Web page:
Kincart: Prioritize Students on Election Day


Curtis Lin

People cast their votes during the Midterm Elections 2018 at the Salt Lake County Building in Salt Lake City, UT on Tuesday October 23, 2018. (Photo by Curtis Lin | Daily Utah Chronicle)

By Sydney Kincart, Print Chief, Opinion Writer


In mid-October, the ASUU Academic Senate passed a resolution to make Nov. 3, Election Day, an asynchronous learning day with no work due on the 3rd or 4th. They also passed a second resolution that encourages the University of Utah administration to deem Election Day a non-instructional day. Instead of heeding this recommendation, the University of Utah administration did not cancel classes but rather encouraged faculty to be flexible.

University administration did not do enough to encourage civic engagement on campus. Student voices were neglected. For all the talk about encouraging electoral participation as hosts of the vice-presidential debate, the university administration’s actions show that it was are little more than that — talk. Because of the university’s failure, it’s now up to faculty to empathize enough with students during this election season and prioritize civic engagement over a day’s worth of schoolwork.

In this election specifically, there is an immense need for young voices. The number of likely young voters is much higher than in previous years — giving young voters an even greater potential to shape this election. Because of this fact, young people should be encouraged to participate in the election. Unfortunately, students face plenty of challenges in the current political system, including youth voter suppression — the practice of discouraging and preventing young voices from being heard in the electoral process. Early voting has resulted in long lines recently, exacerbating current challenges by increasing the time it could take to vote. Now more than ever, it is important that students aren’t given any more obstacles in the electoral process.

Involvement in the electoral process extends beyond just voting, too. Such involvement can include serving as a poll worker, shuttling people to the polls or helping with last-minute campaign efforts. During the pandemic, student support in the practice of holding an election will be even more important than usual. In the 2018 general election, only 4% of poll workers were between the ages of 18 and 25 and 58% of poll workers were above the age of 61. These statistics are concerning given that seniors are at higher risk of contracting COVID-19. If young poll workers are not able to attend because of school constraints, in-person voting could become unnecessarily riskier.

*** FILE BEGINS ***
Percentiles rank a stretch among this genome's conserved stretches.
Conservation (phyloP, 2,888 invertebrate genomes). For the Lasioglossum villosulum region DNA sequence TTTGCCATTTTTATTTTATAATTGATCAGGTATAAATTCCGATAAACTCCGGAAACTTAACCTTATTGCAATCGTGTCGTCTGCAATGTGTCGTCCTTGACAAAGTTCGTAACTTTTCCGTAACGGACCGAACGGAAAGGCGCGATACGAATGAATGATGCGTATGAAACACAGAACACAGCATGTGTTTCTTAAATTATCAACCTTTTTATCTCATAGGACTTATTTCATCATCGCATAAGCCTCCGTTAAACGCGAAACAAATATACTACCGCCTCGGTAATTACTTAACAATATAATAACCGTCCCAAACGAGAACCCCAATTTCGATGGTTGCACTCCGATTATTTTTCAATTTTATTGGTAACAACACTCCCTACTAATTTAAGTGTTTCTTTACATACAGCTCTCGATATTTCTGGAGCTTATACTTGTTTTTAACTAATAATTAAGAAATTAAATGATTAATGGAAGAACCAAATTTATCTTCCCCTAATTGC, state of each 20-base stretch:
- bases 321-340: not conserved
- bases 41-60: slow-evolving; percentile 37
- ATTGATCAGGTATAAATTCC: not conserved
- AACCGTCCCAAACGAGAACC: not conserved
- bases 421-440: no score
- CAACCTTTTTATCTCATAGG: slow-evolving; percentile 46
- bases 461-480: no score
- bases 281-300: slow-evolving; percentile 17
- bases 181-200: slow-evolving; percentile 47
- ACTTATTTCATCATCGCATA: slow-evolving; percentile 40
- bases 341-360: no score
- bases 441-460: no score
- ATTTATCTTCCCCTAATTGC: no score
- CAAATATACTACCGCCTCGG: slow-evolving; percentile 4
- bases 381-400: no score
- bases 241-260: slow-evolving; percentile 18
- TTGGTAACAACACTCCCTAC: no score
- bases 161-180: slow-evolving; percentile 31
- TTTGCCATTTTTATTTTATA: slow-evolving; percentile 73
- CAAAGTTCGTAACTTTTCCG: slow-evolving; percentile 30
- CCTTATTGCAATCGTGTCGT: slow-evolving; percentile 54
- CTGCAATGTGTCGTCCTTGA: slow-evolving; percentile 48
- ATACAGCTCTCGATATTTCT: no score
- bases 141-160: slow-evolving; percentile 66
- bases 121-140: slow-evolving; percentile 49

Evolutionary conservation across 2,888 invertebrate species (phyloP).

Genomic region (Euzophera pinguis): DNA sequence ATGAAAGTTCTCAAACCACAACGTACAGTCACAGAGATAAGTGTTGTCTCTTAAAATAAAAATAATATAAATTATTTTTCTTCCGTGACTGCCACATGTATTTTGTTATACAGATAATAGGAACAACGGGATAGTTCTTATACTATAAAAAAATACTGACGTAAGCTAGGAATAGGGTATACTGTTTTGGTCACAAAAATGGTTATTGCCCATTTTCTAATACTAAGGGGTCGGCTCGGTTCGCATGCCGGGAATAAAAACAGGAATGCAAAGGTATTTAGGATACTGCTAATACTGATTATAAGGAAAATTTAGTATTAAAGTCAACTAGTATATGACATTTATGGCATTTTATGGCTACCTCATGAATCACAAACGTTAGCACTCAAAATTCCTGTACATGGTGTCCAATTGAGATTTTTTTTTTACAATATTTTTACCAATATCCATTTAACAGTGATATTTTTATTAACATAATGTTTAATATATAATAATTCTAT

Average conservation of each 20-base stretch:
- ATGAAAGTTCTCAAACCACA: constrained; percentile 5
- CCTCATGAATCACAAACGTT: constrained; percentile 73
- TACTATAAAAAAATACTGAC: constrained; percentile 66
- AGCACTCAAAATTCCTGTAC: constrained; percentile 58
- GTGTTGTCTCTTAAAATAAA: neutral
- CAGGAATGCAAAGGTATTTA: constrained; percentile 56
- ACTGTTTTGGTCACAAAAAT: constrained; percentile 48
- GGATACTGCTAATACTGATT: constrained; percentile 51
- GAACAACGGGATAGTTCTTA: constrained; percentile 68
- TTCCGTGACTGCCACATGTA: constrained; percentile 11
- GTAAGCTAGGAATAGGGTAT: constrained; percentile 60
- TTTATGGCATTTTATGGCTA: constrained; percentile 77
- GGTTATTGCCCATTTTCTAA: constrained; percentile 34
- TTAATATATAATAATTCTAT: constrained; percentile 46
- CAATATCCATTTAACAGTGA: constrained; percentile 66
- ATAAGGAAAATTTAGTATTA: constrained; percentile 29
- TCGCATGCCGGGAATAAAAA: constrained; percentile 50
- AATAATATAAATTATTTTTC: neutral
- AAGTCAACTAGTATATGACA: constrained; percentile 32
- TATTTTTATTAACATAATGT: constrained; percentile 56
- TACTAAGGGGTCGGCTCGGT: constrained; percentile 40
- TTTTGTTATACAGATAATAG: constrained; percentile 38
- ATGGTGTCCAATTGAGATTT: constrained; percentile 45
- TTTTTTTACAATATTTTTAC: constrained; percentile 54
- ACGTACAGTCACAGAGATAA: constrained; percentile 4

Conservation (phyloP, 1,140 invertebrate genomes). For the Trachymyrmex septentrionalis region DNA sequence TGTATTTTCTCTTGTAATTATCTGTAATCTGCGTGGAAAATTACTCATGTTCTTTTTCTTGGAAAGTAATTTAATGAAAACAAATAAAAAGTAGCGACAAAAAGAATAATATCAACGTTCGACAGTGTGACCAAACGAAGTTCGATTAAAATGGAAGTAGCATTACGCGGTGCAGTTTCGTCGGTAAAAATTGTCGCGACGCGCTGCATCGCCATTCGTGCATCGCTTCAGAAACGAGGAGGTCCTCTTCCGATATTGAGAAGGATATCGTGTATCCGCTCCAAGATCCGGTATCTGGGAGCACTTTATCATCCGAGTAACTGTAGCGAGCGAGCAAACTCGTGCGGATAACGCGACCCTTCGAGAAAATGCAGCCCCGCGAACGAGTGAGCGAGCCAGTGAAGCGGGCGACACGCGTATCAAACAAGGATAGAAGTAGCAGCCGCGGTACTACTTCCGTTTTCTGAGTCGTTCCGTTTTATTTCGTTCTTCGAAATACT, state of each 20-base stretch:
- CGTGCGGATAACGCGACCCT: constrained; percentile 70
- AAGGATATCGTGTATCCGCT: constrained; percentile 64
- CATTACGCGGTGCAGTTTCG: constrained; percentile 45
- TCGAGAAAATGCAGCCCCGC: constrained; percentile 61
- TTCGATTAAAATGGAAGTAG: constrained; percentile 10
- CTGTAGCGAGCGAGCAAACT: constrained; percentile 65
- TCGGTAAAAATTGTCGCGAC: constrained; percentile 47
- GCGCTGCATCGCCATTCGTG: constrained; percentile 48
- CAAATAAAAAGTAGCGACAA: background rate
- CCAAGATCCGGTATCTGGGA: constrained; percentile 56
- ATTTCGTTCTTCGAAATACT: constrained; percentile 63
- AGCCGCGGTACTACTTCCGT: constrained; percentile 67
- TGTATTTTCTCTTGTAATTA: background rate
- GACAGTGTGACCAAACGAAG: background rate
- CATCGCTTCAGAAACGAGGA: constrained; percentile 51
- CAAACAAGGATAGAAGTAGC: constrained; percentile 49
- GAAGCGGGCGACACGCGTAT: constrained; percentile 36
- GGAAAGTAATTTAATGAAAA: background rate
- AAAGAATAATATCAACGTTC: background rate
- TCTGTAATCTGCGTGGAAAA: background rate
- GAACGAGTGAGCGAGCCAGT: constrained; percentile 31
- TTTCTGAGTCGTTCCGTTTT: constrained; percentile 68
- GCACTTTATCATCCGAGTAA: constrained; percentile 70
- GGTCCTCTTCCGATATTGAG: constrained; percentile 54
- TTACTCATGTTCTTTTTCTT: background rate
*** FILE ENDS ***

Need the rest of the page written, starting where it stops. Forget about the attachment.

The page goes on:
The current stance of the university would force students to choose between the preservation of democracy and working towards their degree. There is a lot on the line for students this fall. The president-elect will need to address climate change, the student debt crisis, the future of health care and police reform. These are issues that young people are thinking about as they vote. Because of their relative youth, they are also issues that will impact younger voters more than most.

Stress around the 2020 presidential election was already high before the pandemic, but the pandemic has only exacerbated it. Election stress is real, and the university needs to let students take a day to process how this election affects them. If a winner is declared earlier than anticipated, let students take time to come to terms with the result on Nov. 4. If a result is yet to be declared, encourage students to pay attention to the progress of counting ballots. Some students may have just cast their first vote — this vote will be so much more meaningful if they can pay attention to the entire process without worrying about educational consequences. Either way, students’ minds will not be focused on lectures and coursework given the importance of this election.

Administration and faculty need to recognize what this election means to students. This election will be integral to the future of all students. Students will be focusing on the election whether or not classes are taking place. To address this phenomenon, the U’s faculty should prioritize students by canceling classes and postponing coursework surrounding the election.


[email protected]